Lewis Levy Photography Fund will provide support for the photography collection. The income will be used to purchase notable photographic works and art that incorporates photography in its practice, as well as to store and conserve the photography collection
and support costs associated with photography exhibitions organized by the Brady Art Gallery. Named for the late Lewis E. Levy (B.B.A. '50), the fund celebrates Levy's lifelong interest in photography.
Artistry Portrayed: Photographs of DTSBDC'S "Margin" by Maitailong Du, MA '17
April 10 - June 2, 2017
Image from Artistry Portrayed by Maitailong Du. Image courtesy of the artist.
On view in the gallery's 2nd floor cases is Artistry Portrayed, featuring photographs of "Margin," a dance performed by the Dana Tai Soon Burgess Dance Company, by Matailong Du, MA '17. The photographs by Mr. Du, a student in the Corcoran School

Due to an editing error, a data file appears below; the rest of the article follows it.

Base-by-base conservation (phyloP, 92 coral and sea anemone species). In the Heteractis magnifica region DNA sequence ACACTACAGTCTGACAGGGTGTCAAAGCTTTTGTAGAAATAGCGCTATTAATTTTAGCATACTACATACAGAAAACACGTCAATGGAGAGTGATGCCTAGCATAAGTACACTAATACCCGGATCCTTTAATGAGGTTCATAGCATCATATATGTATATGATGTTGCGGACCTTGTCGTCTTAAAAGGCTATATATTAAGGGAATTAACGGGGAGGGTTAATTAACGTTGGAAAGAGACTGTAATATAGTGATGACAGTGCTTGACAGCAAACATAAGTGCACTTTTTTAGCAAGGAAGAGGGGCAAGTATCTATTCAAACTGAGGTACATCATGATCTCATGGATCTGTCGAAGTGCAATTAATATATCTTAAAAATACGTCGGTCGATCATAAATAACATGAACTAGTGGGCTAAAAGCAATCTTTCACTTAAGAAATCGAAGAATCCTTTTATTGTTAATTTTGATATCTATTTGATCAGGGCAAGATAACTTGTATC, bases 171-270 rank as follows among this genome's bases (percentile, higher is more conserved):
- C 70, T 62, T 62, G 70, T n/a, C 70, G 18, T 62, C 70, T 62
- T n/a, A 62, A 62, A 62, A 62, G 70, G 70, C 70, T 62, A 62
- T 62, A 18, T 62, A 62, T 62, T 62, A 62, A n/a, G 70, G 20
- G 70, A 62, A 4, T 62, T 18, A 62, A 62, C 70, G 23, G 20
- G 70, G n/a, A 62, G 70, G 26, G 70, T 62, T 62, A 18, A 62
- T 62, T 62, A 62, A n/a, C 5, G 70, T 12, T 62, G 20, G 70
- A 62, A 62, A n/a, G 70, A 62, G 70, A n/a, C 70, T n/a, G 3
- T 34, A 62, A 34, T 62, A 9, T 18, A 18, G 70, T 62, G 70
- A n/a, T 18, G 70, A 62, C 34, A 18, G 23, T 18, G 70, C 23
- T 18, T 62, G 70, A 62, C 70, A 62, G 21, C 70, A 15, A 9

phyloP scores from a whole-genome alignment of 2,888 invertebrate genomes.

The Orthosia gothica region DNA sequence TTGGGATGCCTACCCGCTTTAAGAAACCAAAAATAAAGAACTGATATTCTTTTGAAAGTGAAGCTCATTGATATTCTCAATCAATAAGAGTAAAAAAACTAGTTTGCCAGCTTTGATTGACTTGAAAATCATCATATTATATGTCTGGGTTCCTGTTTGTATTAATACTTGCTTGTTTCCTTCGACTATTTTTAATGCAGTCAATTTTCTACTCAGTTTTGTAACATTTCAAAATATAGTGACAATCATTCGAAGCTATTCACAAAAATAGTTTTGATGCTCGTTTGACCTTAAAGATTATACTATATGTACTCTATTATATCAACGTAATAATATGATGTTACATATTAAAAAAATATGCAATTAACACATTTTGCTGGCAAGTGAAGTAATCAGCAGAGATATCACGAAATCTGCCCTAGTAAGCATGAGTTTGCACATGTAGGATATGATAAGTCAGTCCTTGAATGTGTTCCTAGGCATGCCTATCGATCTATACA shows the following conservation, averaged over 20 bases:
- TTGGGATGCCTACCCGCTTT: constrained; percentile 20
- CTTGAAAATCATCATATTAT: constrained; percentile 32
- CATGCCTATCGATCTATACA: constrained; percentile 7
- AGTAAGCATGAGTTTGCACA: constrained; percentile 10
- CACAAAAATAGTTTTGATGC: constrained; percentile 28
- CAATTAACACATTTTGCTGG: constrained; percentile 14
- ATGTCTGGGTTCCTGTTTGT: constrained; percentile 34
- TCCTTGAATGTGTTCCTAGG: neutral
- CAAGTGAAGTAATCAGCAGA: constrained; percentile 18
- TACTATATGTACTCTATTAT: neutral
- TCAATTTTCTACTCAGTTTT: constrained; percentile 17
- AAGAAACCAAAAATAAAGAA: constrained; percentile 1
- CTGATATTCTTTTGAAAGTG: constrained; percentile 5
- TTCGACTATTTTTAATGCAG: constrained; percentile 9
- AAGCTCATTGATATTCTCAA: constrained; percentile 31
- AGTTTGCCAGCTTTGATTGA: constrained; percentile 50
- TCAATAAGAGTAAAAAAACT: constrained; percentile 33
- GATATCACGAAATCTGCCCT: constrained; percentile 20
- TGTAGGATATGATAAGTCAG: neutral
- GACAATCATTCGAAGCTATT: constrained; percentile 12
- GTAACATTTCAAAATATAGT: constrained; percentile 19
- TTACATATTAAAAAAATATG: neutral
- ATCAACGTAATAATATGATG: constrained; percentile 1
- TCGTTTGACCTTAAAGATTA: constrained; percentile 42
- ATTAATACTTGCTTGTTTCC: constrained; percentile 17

of the Arts and Design, artfully document the production of "Margin" at the Smithsonian's National Portrait Gallery in October 2016. As the National Portrait Gallery's first choreographer-in-residence, Dana Tai Soon Burgess, a GW professor of dance, transformed
six portraits from the Smithsonian Institution's exhibition The Outwin 2016: American Portraiture Today into dance. Mr. Du's captivating photographs portray the movement of the dancers in "Margin" and their interaction with artwork in the galleries during
preparation for their performance.
This exhibition is partially supported through funds from the Francine Zorn Trachtenberg Fund for Photography, which provides funding for photography collections and exhibitions at the Luther W. Brady Art Gallery.
Organized by the Luther W. Brady Art Gallery and presented at the
GW Museum and The Textile Museum